Maria Begona Barragan Garcia, president of GEPAC – the Spanish Group of Patients with Cancer – discusses the necessity of the group and its role in Spain’s healthcare system, in addition to how the voice of the patients is now stronger than ever.


What is the story behind the creation of GEPAC?

GEPAC was formed out of necessity in Spain’s healthcare system. After being diagnosed with lymphoma in 2001, I helped to create AEAL (Spanish Association for Lymphoma) two years later, focusing primarily on representing cancer patients with lymphoma. Later, we expanded and welcomed patients to the association with different forms of blood cancer, such as leukemia and myeloma. As the years passed, we continued to grow however those directing this association felt that our voices lacked in strength and we were still not properly recognized by the key stakeholders in the industry. Thus, GEPAC was born through the collaboration of AEAL with six other cancer associations. Now, nearly eight years later, GEPAC represents 88 different cancer organizations and we now have a strong voice in Spain’s healthcare society with the recognition of the Ministry of Health, Social Services and Equality. This recognition strengthens the voice of the patients in the healthcare system which is important because now we have much more visibility than before.


Can you please elaborate on the main goals of the patient association?

The main goal of GEPAC is to represent the voice of the cancer patients not only nationally, but also internationally. Spain has strong links to Latin American and Europe, allowing cancer patients to expand their voice and have their needs addressed. At GEPAC, we focus mainly on training other patient organizations in the country because of our years of knowledge and experience. However, most of the patient organizations in Spain are young, because before democracy in 1978 we were not allowed to collaborate and stand together. Therefore, these young organizations need the right information and training to become relevant in the healthcare system with the goal of being nationally recognized, and this is one of our main goals.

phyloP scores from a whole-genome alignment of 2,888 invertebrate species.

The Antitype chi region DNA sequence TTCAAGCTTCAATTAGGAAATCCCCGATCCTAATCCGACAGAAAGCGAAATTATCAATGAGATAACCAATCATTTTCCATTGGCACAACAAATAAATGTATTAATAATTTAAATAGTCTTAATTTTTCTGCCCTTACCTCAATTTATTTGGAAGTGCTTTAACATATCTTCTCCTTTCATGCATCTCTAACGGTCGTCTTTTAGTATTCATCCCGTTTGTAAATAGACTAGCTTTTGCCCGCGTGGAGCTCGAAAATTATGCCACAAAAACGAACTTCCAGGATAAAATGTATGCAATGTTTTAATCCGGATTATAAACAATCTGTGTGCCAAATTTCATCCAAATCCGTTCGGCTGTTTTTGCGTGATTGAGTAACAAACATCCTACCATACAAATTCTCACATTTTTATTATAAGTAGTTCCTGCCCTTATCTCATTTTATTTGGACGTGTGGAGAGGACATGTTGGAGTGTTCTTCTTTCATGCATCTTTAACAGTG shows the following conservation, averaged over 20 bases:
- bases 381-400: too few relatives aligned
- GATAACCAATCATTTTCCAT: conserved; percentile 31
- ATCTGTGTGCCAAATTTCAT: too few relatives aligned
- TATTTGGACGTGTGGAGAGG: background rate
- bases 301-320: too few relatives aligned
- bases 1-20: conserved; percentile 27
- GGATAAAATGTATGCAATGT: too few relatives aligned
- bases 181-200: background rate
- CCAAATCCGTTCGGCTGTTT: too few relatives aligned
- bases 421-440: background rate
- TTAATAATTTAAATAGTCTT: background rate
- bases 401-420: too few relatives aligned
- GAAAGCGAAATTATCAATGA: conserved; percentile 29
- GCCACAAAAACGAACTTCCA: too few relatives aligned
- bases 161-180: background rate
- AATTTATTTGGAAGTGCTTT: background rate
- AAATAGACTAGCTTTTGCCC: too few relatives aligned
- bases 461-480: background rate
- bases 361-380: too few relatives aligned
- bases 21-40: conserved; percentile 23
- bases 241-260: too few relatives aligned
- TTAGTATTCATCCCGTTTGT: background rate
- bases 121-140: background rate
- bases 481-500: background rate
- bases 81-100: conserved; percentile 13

In addition to providing training to other organizations, we offer services to patients ranging from physical rehabilitation to providing psychiatrists and cosmetic workshops. More recently, we have begun offering a service to patients where they can undergo real-time information from a phycologist, who speaks to them during their day to day activities and offers support and advice to the patient regarding different areas such as nutrition, exercise, and medication.